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Gardening for Wildlife Census Results

Monday 10th February

Gardening for Wildlife Census Results

Over the past 12 months Nottinghamshire Wildlife Trust has been conducting an online Gardening for Wildlife Census to build a clearer picture of the value of the county's gardens for  our wildlife. With the countryside increasingly under threat our gardens can provide a refuge, especially with a little helping and planning from gardeners.

Almost 350 people have responded so far, providing us with a wealth of information about the wildlife which visits people’s gardens and the steps people have taken to give wildlife a helping hand. Our gardens are attracting a wide variety of creatures.  Among the larger animals, squirrels are seen in over 80% of gardens, and the fox in just under half of all gardens but only 3% of respondents had been lucky enough to see a badger.

Around half the gardens covered by the Census had been graced by peacock butterflies and dragonflies and importantly gardens are clearly providing sustenance for bees (seen in almost all gardens).
Robins, blackbirds and house sparrows are also present in almost every garden.
Giving wildlife a helping hand

Gardeners are giving the wildlife a helping hand with almost 60% of  having a birdfeeder of some sort. Perhaps more surprisingly over 50% have a nettle patch. Whilst these can be beneficial for insects, we wonder whether all these nettle patches were planned features!

More than three quarters of respondents appear to be heeding the advice that it is important to feed birds all year around - with around 75% stating that they feed for 12 months of the year. A further 15% do so in the winter - meaning that almost every garden offers a refuge for our cherished birds during the most testing months.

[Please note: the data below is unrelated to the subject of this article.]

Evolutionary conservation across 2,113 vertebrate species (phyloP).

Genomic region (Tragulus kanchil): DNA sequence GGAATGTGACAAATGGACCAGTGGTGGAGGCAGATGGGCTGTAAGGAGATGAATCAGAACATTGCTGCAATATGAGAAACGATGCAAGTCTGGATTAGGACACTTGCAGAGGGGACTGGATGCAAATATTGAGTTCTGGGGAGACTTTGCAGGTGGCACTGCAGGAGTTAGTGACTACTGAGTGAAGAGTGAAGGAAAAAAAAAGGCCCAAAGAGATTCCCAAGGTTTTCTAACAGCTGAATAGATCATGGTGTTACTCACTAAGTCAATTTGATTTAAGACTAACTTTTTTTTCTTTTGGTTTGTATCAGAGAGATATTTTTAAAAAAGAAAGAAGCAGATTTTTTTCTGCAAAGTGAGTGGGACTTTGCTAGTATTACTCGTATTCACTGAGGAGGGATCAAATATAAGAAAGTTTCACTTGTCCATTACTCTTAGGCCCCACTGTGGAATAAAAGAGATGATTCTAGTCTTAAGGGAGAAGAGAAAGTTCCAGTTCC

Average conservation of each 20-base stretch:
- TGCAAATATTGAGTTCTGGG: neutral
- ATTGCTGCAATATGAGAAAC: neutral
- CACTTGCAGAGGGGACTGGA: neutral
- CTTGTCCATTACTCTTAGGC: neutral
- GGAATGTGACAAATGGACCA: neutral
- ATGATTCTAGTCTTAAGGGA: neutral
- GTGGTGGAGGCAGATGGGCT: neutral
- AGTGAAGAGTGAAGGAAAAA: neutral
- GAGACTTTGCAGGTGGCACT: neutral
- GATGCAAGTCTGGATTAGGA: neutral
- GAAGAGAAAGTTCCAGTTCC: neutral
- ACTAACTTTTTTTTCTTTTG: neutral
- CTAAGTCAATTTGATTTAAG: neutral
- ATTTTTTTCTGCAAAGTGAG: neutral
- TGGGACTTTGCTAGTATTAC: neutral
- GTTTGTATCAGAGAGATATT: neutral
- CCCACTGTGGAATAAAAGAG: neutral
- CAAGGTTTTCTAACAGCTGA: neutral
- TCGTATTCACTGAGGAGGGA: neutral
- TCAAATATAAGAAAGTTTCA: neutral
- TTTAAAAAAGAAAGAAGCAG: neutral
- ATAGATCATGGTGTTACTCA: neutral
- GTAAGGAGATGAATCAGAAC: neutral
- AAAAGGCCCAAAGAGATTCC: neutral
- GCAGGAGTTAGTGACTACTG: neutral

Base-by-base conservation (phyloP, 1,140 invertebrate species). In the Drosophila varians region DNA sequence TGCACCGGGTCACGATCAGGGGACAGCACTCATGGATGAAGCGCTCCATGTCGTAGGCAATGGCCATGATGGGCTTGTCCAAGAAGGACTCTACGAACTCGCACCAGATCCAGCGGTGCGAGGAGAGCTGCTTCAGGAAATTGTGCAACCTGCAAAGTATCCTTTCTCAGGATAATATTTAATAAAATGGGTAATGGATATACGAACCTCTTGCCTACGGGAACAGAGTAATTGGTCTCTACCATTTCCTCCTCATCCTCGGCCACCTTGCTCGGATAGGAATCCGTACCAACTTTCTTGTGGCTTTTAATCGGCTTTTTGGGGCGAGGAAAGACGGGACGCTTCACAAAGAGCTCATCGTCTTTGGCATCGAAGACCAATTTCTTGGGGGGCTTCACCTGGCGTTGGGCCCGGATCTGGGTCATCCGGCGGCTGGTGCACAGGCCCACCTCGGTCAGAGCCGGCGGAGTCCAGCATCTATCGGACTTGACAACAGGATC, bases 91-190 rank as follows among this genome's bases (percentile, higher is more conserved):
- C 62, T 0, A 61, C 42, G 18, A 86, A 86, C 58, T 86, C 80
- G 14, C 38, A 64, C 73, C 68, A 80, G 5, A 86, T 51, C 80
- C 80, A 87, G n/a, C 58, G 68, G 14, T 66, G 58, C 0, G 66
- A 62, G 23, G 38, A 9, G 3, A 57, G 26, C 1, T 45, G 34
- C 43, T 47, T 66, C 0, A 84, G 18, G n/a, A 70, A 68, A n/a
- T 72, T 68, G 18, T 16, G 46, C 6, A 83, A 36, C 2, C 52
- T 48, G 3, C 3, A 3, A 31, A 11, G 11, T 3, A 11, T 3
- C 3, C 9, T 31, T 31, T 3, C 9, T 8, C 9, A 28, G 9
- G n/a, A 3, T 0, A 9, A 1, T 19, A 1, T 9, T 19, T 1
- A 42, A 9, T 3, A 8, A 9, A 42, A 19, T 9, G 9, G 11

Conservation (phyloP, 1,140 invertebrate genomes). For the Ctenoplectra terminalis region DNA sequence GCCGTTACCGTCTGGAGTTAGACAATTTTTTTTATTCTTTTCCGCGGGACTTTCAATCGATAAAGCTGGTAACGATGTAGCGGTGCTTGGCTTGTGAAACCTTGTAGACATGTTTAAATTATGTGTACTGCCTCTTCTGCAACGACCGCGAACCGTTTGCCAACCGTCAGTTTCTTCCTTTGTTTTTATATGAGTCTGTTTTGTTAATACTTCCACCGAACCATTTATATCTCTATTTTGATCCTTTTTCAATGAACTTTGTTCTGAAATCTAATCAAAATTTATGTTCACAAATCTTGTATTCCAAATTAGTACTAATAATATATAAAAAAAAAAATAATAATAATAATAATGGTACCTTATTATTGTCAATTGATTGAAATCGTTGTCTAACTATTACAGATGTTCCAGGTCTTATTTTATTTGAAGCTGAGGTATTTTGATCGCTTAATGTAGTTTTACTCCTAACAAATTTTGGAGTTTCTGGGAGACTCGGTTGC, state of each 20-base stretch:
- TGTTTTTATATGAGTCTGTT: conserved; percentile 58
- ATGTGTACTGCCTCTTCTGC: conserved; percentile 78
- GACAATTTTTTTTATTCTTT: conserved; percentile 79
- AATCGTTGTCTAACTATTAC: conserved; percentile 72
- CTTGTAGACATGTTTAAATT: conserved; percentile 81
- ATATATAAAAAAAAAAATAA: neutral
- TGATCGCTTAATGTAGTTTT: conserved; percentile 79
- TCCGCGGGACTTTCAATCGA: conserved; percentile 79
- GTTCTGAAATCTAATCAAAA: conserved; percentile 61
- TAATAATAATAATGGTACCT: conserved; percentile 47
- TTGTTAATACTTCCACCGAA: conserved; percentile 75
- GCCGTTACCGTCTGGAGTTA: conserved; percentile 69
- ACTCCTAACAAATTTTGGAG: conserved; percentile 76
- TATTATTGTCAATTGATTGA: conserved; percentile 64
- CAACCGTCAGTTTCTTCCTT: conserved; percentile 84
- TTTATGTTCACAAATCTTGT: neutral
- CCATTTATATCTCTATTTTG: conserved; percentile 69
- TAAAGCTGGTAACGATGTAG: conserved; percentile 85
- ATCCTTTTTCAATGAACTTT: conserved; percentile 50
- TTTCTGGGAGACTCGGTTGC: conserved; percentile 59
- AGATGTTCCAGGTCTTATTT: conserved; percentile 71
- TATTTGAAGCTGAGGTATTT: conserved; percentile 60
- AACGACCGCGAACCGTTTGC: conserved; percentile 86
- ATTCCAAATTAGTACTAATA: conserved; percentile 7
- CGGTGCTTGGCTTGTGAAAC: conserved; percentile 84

When asked why their gardens were important an overwhelming majority of people stated that their gardens brought them closer to nature.
And what is our favourite garden creature in Nottinghamshire?  The prickly hedgehog – favourite with around 15% of respondents, followed by the robin. Many people didn’t choose a specific species – instead listing their favourite at ‘birds’.

In addition to gathering details of the species most commonly seen in garden settings we are also asking for information about the types of wildlife habitat that exists close to people’s gardens. By analysing this data we may be able to spot patterns which highlight how wildlife moving between gardens. The more information we have about the creatures that visit people’s gardens the more we can do to advise people how to make their gardens, no matter how small, even better for wildlife.

Many respondents were keen to learn more about what to plant to attract more wildlife so we have produced a full colour planting chart. Using information from the Census we now hope to update our website and produce more gardening for wildlife resources in the months ahead.

So, if you haven’t already completed the census, why not complete it today by visiting our 'On your Doorstep' section?

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